A major German opera house has pulled a contentious opera ahead of its second planned showing. The adaptation of Wagner's Tannhäuser featured graphic Nazi imagery and prompted public protests on opening night.
The Düsseldorf opera house announced that Thursday's second planned showing of its Tannhäuser opera would be performed only as a concert, with the on-stage dramatization cancelled after a profoundly critical reception on opening night.
Saying that they were aware of the dramatization's potential for "controversy," the Deutsche Oper am Rhein (German Opera on the Rhine) said it had underestimated the effect of the display.
"We react with the greatest of concern to the fact that some scenes, especially the very realistic depiction of execution at gun point, led to such a strong physical and psychological impact on numerous visitors, that they had to seek medical attention afterwards," the opera house said in its statement published on Wednesday evening. Another contentious scene appeared to depict execution in gas chambers.
"In an intensive discussion with the director Burkhard C. Kosminski we talked about the possibility of changing some individual scenes," the opera house said. "He refused to this on artistic grounds. Obviously we are legally obliged to respect the artistic freedom of the director."
As a result, the show would continue only as a concert, with people welcome to exchange their tickets if they were no longer interested in the Tannhäuser performance.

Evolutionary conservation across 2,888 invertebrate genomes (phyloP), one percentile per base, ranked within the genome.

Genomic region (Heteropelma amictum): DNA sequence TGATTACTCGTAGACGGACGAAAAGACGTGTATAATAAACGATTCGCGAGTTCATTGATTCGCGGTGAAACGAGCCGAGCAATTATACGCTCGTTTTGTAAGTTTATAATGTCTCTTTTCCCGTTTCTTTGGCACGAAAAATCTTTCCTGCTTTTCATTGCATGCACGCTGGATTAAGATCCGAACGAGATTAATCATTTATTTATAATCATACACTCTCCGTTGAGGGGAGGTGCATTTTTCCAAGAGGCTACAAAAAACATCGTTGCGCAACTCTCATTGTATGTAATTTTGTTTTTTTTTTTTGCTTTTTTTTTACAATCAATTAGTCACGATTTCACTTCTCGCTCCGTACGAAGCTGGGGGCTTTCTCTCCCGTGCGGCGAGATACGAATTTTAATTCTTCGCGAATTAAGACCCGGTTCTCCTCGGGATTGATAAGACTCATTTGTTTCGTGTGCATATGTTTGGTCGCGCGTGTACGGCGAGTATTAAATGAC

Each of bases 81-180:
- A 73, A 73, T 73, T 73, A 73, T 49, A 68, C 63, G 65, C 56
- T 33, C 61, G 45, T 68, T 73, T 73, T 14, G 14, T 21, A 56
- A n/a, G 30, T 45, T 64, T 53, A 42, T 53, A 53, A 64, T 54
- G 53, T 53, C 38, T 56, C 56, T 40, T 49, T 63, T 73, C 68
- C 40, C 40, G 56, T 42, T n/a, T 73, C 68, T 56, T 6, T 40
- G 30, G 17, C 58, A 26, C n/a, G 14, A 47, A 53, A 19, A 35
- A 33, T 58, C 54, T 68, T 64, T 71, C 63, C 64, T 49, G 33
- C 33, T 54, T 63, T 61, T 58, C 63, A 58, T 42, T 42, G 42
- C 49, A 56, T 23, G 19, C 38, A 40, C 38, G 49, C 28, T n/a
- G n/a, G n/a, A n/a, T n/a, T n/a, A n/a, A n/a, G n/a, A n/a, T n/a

'The most turbulent evening I have experienced'
There had been no official call to cancel the show, although the local "Rheinische Post" spoke of a "Nazi scandal" on its front page after the Saturday premiere. The director of Düsseldorf's Jewish Community Michael Szentei-Heiser called the dramatization "tasteless," but said he would not ask for the show to be stopped. Although Wagner was an "ardent anti-Semite," Szentei-Heiser said he had nothing to do with the Holocaust. Wagner's music was adopted and used by the Adolf Hitler and his Nazi party, 50 years after the musician's death.
An opera expert for local public classical music radio station WDR3, Ulrike Gondorf, attended the premiere.
"It was a very, very stormy evening, certainly the most turbulent I have ever experienced at the Düsseldorf opera. Not just at the end, when Burkhard Kosminski faced a wall of boos and cries of protests, but even during the opera," Gondorf said, citing the opening Venusberg scene - usually an erotic and sensual scene of the lady Venus and her nymphs frolicking in little or no attire. But Kosminski's take on the scene was a break from the norm.
"All these very different people - young and old - were visible in glass chambers, behind glass walls; suddenly smoke, steam, fog streamed in, and they were all lying on the ground. The image of the gas chambers was certainly very strongly present, and you noticed immediately how the tension mounted in the room, how the people found this image very trying," the opera critic explained.
The summary execution of a family by the protagonist Tannhäuser, who wore a Swastika armband, appeared a depiction of the killing of Jewish deportees, Gondorf said: "At that point, for the first time, the whole evening was really on the brink."
This scene was set without any music, and Gondorf noted this unusual attempt to stop the audible element of an opera betrayed the fact that Kosminski, Mannheim's theater director, had never dramatized an opera before.
"I believe this, at the latest, should have served as a clear indication of a beginner at work," Gondorf said on WDR3.
msh/dr (dpa, AP)
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